According to an advance preview of an interview with Julian Assange by the Times of London's Alexi Mostrous, the Wikileaks founder has announced that he has "enough material to make bosses of a major US bank resign." While this can be merely the latest step in the chess game between Wikileaks and Bank of America, with the former assumed to hold destructive material on the other, with the latter escalating last Friday and blocking all of Wikileaks payments, as we reported over the weekend, it may potentially hold some insight into just what material Assange has on either Brian Moynihan, or some other bank executive. On the other hand, keep in mind that the Times of London is the only newspaper which has recently instituted a paywall with unpleasant result: as previously reported the Times, has scared off its advertisers and readers in droves, so there is always the possibility that this is merely a publicity stunt along the lines of how the Guardian got its traffic to explode and kill its site several times during the original cablegate releases.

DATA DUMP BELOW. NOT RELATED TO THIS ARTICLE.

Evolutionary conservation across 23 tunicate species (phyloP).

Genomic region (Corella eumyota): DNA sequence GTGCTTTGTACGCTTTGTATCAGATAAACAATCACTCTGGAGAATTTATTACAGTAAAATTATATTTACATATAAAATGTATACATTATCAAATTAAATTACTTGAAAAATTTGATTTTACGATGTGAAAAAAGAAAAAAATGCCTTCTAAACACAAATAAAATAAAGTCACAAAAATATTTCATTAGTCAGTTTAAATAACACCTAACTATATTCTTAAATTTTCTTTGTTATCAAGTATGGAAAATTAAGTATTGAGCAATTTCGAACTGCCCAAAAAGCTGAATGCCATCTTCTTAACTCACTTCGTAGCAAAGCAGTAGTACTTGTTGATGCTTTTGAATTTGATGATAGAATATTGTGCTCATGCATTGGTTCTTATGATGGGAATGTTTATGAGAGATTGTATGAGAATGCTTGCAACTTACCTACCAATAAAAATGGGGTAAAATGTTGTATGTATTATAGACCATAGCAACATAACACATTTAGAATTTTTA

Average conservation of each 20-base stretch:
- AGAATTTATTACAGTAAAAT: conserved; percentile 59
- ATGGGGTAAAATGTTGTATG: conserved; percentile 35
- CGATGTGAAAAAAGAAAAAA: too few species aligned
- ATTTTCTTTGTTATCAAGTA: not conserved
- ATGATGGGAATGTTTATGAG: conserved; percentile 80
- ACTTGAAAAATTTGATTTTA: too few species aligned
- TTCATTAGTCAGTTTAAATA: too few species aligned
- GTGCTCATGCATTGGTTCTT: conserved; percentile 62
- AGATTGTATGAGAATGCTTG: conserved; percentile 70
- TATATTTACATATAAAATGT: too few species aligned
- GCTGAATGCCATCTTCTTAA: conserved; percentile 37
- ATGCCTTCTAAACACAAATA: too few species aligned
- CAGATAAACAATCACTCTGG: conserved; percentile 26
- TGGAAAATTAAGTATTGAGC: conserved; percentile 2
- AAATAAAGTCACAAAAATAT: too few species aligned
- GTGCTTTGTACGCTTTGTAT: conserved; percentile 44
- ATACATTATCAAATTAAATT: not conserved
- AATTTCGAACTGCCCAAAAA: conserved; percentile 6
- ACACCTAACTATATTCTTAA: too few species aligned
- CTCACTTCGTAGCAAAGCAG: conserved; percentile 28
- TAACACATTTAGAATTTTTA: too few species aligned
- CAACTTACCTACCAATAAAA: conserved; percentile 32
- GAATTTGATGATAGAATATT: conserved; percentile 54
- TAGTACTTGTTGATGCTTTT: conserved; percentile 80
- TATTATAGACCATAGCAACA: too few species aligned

EURCHF has been making all time lows, and so it did get one meager headline on Bloomberg but it wasn't exactly the talk of the town. However, the attached chart shows that EURCHF selling off implies that something bad is brewing for sovereign bonds in Europe. The chart represents the EURCHF against the spread between the 2Y average sovereign yield (weighted by notional outstanding) and the 2Y EONIA which is 2Y compounded overnight rate. One can see fairly quickly that over the past couple 18 months one rarely goes without the other. Practically it just means that whenever money is flying out of Euro into Swiss Franc it's highly likely that people (the same people) are getting rid of their Eurozone sovereign bonds. This is not the widest divergence we have seen but the EURCHF is breaking out lower, and with reports that last week's purchases of Eurozone bonds by the ECB was the lowest since the beginning of November it is not crazy to expect renewed selling pressure to manifest shortly. - Nic Lenoir